BAGHDAD (AP) — The latest on Iraqi government's move to take control of disputed territories held by Iraqi Kurds outside their autonomous region (all times local):
Iraqi state media say federal troops have entered disputed territories occupied by the nation's Kurds.
The move comes three years after Kurdish militias seized the areas outside their autonomous region to defend against an advance by the Islamic State extremist group.
Al-Iraqiya TV says the military, anti-terrorist units and federal police have taken control of some areas around the oil-rich city of Kirkuk. It says they advanced without firing a shot.
The maneuver comes three weeks after Kurds voted for independence in a controversial but symbolic referendum that Baghdad has so far refused to acknowledge. It says the vote organized by the country's autonomous Kurdish authority was unconstitutional.
A commander of the local Kurdish police force says Kurds remain in control of Kirkuk province's oil wells.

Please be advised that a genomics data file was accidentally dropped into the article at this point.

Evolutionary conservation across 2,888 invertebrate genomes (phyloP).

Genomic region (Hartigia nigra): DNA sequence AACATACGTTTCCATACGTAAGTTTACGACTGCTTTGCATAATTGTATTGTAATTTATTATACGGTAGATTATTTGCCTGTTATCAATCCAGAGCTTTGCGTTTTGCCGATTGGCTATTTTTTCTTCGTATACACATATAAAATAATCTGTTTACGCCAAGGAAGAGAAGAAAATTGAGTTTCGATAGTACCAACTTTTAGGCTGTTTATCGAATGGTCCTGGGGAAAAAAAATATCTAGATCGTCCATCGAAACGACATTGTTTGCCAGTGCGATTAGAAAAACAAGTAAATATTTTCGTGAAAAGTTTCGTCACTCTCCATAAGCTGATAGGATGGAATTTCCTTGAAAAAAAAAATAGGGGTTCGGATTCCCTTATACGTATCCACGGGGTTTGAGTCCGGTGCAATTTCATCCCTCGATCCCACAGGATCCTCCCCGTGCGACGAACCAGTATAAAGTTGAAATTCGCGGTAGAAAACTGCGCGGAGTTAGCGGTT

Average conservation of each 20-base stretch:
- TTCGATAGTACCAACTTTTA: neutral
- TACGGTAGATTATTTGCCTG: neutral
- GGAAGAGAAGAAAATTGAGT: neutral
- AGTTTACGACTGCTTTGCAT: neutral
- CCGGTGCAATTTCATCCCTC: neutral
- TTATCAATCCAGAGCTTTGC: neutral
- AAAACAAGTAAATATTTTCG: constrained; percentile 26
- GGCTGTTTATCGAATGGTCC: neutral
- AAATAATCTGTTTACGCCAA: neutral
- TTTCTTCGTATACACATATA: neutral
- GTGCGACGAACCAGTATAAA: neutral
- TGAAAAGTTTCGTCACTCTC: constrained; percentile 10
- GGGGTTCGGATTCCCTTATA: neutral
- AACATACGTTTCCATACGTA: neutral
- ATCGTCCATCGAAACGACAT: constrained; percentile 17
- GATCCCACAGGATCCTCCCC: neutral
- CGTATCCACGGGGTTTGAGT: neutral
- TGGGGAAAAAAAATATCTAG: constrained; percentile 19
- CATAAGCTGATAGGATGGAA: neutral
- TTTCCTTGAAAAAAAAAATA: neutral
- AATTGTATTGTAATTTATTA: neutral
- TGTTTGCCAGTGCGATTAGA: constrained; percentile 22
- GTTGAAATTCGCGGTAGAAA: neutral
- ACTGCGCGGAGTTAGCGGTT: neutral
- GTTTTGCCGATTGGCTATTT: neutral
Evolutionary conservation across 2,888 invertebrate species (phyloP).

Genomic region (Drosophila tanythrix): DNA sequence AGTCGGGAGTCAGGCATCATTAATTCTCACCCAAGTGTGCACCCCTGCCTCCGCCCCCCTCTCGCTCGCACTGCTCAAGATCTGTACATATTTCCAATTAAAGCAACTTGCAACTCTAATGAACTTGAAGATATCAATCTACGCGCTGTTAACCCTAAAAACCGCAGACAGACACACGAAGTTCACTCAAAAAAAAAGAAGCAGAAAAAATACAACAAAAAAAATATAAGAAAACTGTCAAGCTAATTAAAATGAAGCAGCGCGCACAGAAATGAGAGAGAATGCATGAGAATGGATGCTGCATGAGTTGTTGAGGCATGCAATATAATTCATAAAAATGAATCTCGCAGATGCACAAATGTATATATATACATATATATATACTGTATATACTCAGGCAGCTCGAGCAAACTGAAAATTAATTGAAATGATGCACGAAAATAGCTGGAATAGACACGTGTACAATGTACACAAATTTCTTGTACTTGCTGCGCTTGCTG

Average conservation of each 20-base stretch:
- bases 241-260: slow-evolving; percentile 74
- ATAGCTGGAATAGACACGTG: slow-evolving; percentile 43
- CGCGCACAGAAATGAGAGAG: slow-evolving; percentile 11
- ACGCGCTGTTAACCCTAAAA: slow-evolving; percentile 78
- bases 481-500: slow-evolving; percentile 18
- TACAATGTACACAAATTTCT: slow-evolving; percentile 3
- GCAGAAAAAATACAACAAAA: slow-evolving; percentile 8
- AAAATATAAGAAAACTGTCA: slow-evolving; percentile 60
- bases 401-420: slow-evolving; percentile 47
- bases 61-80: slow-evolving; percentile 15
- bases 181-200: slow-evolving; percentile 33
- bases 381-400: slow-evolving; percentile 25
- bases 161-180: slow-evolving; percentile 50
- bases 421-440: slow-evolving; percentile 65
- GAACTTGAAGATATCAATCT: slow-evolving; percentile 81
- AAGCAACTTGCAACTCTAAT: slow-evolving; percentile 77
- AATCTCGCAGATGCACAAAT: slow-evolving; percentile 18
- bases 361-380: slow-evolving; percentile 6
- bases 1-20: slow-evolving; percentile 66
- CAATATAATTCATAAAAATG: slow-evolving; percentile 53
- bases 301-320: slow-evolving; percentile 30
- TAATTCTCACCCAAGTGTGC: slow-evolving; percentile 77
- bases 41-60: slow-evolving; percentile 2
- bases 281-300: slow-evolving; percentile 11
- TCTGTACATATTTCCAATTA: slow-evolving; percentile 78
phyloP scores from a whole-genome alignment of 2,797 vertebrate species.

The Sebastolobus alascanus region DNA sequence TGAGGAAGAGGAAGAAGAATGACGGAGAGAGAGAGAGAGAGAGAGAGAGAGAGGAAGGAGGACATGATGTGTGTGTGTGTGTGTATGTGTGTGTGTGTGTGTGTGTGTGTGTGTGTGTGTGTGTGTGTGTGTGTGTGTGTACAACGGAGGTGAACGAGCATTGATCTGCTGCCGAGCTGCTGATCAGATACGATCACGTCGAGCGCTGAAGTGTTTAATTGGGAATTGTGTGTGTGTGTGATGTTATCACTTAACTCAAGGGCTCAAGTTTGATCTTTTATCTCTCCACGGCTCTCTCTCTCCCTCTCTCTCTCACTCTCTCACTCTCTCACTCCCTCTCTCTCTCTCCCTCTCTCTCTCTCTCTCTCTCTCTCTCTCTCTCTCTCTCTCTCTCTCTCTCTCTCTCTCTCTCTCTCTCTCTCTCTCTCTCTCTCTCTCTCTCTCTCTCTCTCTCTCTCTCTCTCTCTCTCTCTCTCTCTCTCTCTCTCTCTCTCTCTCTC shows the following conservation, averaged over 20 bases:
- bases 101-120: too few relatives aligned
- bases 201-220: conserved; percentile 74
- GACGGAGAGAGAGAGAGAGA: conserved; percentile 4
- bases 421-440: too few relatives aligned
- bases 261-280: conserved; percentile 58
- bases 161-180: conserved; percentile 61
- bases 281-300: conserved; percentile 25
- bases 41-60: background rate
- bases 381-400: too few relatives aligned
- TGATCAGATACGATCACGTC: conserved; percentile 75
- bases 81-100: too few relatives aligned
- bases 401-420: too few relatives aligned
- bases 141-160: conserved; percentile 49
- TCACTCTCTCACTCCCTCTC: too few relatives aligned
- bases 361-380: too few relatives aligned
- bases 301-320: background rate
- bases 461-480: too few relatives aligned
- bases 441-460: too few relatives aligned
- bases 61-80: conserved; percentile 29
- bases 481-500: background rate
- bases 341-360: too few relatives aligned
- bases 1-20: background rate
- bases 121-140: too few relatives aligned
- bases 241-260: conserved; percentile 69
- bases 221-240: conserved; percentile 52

Iraqi Kurdish media has accused Iran of closing most of its border with Iraq's autonomous Kurdish region as its leaders met to discuss rocky relations with Baghdad, to pressure them into making concessions to the central government.
The Rudaw news agency quoted the Kurdish region's customs chief, Samal Abdulrahman, on Sunday as saying Iran closed all three official crossings with the autonomous region, while leaving one semi-official crossing open. The Kurdish police commander at the Bashmakh crossing, Awet Jamal, confirmed to The Associated Press his crossing has been closed.
It came as Iraq's divided Kurdish leadership met in Dokan to break a weeks-long stalemate with Baghdad over the administration of the country's oil-rich Kirkuk region, as well as to demand recognition of a symbolic vote for independence held last month.
Baghdad has been turning the screws on the Kurdish region since the September referendum to disavow the vote and accept shared administration over Kirkuk.